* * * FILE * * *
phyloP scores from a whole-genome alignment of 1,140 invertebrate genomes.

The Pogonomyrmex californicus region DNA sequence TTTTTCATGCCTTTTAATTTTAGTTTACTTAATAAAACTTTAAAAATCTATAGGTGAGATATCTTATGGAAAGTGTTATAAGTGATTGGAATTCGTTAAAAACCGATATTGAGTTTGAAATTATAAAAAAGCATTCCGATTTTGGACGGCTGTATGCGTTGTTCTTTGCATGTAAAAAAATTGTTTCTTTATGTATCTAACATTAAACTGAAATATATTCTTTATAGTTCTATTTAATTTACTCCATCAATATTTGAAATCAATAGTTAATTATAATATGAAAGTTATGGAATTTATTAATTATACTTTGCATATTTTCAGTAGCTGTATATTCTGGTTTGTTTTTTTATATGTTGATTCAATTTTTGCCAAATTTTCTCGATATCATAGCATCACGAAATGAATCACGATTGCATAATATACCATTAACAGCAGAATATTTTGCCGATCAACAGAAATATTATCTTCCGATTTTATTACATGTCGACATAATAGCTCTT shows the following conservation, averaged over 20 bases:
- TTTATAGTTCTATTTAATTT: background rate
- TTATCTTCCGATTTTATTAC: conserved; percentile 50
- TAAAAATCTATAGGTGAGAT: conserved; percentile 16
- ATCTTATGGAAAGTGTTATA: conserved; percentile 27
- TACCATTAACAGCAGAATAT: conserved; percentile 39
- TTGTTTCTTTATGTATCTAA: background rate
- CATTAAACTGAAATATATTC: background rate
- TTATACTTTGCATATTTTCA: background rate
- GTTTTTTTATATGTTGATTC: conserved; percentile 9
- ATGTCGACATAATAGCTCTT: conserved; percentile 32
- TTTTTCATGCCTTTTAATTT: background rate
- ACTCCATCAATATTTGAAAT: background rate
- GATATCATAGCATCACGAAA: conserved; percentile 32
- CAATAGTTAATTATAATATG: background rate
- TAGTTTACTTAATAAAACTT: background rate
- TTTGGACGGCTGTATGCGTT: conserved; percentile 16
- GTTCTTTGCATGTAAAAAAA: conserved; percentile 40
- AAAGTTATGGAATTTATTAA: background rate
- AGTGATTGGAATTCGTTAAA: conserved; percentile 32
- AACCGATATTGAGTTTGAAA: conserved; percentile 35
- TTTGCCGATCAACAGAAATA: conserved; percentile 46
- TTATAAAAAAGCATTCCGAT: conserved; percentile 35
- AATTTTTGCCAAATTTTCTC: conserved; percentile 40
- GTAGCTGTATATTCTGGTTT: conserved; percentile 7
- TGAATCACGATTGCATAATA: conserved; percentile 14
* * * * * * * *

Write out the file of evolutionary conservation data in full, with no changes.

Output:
phyloP scores from a whole-genome alignment of 1,140 invertebrate genomes.

The Pogonomyrmex californicus region DNA sequence TTTTTCATGCCTTTTAATTTTAGTTTACTTAATAAAACTTTAAAAATCTATAGGTGAGATATCTTATGGAAAGTGTTATAAGTGATTGGAATTCGTTAAAAACCGATATTGAGTTTGAAATTATAAAAAAGCATTCCGATTTTGGACGGCTGTATGCGTTGTTCTTTGCATGTAAAAAAATTGTTTCTTTATGTATCTAACATTAAACTGAAATATATTCTTTATAGTTCTATTTAATTTACTCCATCAATATTTGAAATCAATAGTTAATTATAATATGAAAGTTATGGAATTTATTAATTATACTTTGCATATTTTCAGTAGCTGTATATTCTGGTTTGTTTTTTTATATGTTGATTCAATTTTTGCCAAATTTTCTCGATATCATAGCATCACGAAATGAATCACGATTGCATAATATACCATTAACAGCAGAATATTTTGCCGATCAACAGAAATATTATCTTCCGATTTTATTACATGTCGACATAATAGCTCTT shows the following conservation, averaged over 20 bases:
- TTTATAGTTCTATTTAATTT: background rate
- TTATCTTCCGATTTTATTAC: conserved; percentile 50
- TAAAAATCTATAGGTGAGAT: conserved; percentile 16
- ATCTTATGGAAAGTGTTATA: conserved; percentile 27
- TACCATTAACAGCAGAATAT: conserved; percentile 39
- TTGTTTCTTTATGTATCTAA: background rate
- CATTAAACTGAAATATATTC: background rate
- TTATACTTTGCATATTTTCA: background rate
- GTTTTTTTATATGTTGATTC: conserved; percentile 9
- ATGTCGACATAATAGCTCTT: conserved; percentile 32
- TTTTTCATGCCTTTTAATTT: background rate
- ACTCCATCAATATTTGAAAT: background rate
- GATATCATAGCATCACGAAA: conserved; percentile 32
- CAATAGTTAATTATAATATG: background rate
- TAGTTTACTTAATAAAACTT: background rate
- TTTGGACGGCTGTATGCGTT: conserved; percentile 16
- GTTCTTTGCATGTAAAAAAA: conserved; percentile 40
- AAAGTTATGGAATTTATTAA: background rate
- AGTGATTGGAATTCGTTAAA: conserved; percentile 32
- AACCGATATTGAGTTTGAAA: conserved; percentile 35
- TTTGCCGATCAACAGAAATA: conserved; percentile 46
- TTATAAAAAAGCATTCCGAT: conserved; percentile 35
- AATTTTTGCCAAATTTTCTC: conserved; percentile 40
- GTAGCTGTATATTCTGGTTT: conserved; percentile 7
- TGAATCACGATTGCATAATA: conserved; percentile 14